There is a timeless quality to dryads… From a classical land, as you say, and bearing resonance to me of all the timeless endurance and Knowledge of the Ents, alongside the hint of their fragility… Their desolation speaks to me of an aching loneliness of beauty in the destruction of the land. But that the beauty has endured, be it in small ways, bears such hope. This, after the wastelands before the Gates of Mordor, must have been a healing balm to the journeyers.
But it would all have passed them by if they had not been open to seeing… People often travel with so much of the cares and pressures of the world upon their shoulders that the Swan on her nest, or the heron, or perhaps the tiny green mosses in a city wall.. or the beauty of the ever persistent one o’clock, may pass them by.
In fact, writing this reminds me of your post some months ago about Legolas and Gimli and their power of seeing and connecting with the land.
As for the tension that you refer to with your reference to broadband and nature.. You encapsulate that and have written on this issue before… about the positive side of both, and all that modern changes have brought to our lives for the good, as well as their negative impacts. And I love that honesty. I wonder if the first step toward reconciliation is to be open to see the positive potential of all things, and to acknowledge the difficulty of reconciliation, as you have … To be honest… And to hope that this honesty of seeing will engender prayer and striving toward a personal and wider political effort to bring these different sides of our need into more of a mutually supportive balance..? These are the words of the land of wishes perhaps and not of reality as it is experienced in today’s world.. but… there’s always hope…
People like Robert McFarlane
do wonderful work in raising these issues, and the surge of support against the appallingly sad news of the “lost words” on Twitter was astonishing… There’s always hope…
Thank you so much for taking time to write these wonderful thoughts and for taking time to engage with my wrestlings. My fundamental question is “What is an authentic life that honours the tension that I feel but is not just hypocrisy or weak compromise?” Sometimes I ask myself whether I should have lived the life of a hermit in the woods but I know the reasons why I made all the choices that I did make. I chose to be a parish priest and then an officer for an Anglican diocese. I chose to marry and then to have children with all that that entails. Of course, even as I write these things, I know that they were chosen for me too. I know that all of these were the fruit of my own desire but I tried to make each one with as much honesty as I could, with the “Reverence, Responsibility and… Serious Thought” that the Preface to the Marriage Service speaks of. If that is so then anything that approaches to authenticity must be true to those choices and the promises connected to them (The Ordination Vows, The Marriage Vows and the Baptism Promises).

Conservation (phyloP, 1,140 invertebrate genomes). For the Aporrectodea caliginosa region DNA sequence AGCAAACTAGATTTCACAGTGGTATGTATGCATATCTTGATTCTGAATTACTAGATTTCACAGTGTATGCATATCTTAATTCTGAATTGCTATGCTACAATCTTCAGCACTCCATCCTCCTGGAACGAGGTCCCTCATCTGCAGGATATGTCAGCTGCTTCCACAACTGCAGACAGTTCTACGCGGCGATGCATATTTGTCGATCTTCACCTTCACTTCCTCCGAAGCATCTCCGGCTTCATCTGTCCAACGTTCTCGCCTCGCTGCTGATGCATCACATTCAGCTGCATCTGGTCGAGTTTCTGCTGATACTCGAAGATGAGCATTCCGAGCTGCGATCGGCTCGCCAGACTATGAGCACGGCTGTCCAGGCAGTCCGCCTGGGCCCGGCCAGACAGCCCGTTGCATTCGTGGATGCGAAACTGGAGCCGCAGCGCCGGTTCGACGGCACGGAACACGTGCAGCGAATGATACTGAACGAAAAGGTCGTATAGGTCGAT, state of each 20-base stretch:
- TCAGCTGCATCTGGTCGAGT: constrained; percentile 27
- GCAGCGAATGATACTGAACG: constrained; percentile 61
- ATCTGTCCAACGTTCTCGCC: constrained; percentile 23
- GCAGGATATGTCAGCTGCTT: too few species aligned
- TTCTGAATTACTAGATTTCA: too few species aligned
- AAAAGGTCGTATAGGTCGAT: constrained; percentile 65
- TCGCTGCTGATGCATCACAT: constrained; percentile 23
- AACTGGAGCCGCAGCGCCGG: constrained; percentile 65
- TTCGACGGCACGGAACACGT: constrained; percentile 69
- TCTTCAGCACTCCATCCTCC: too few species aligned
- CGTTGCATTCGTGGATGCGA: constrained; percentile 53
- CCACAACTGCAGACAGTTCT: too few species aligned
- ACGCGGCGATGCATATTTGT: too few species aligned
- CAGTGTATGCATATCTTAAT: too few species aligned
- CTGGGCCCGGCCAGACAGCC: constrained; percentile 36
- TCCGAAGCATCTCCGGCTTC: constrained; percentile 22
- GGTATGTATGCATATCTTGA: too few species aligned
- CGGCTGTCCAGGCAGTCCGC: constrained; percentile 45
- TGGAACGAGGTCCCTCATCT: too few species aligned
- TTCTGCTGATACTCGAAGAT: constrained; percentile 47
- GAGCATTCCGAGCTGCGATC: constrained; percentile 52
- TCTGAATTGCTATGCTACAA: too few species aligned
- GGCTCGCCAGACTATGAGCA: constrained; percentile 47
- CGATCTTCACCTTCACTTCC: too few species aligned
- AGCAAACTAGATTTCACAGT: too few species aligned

You know, I think I was in high school when I realized how disconnected most of my peers, and a lot of adults, were to Nature. It isn’t that they are not in it. It is more that they don’t pay attention to it very much. They are occupied with other things, and the natural world might as well be invisible, unless the weather happens to be inconvenient or unusually pleasant.
I hope that changes. I do what I can in terms of pointing things out. As a result, people seem to think me some sort of expert, when in reality, I’m just curious.
I think what you say is so true about so many in the western world. When I was a young minister in the heart of the city of Birmingham, England I took a group of young people camping out in the country. They found farm animals, like cattle, genuinely frightening as well as the dark at night. I wonder how they feel twenty five years later?
This post resonated. I didn’t know that about the Junior Oxford Dictionary, how sad – both their decision to cull the words, and what it reflects of modern life. Passing through Ithilien was such a relief in the story – the names Tolkien chose for the plants and herbs in that land are indeed very poetic and peaceful.
It’s wonderful just how beautiful the names of plants are. How they have a poetry of their own. I think most of the plants are in our world too. I agree with you about the relief in the story. Tolkien was good at creating such spaces. And we need them in our lives as well.
Reblogged this on Earth and Oak and commented:
A super post by Stephen Winter at his blog, reflecting on Tolkien, Nature, and one of my favourite chapters in the Lord of the Rings.
Thank you so much for reblogging this on your site and for your encouragement.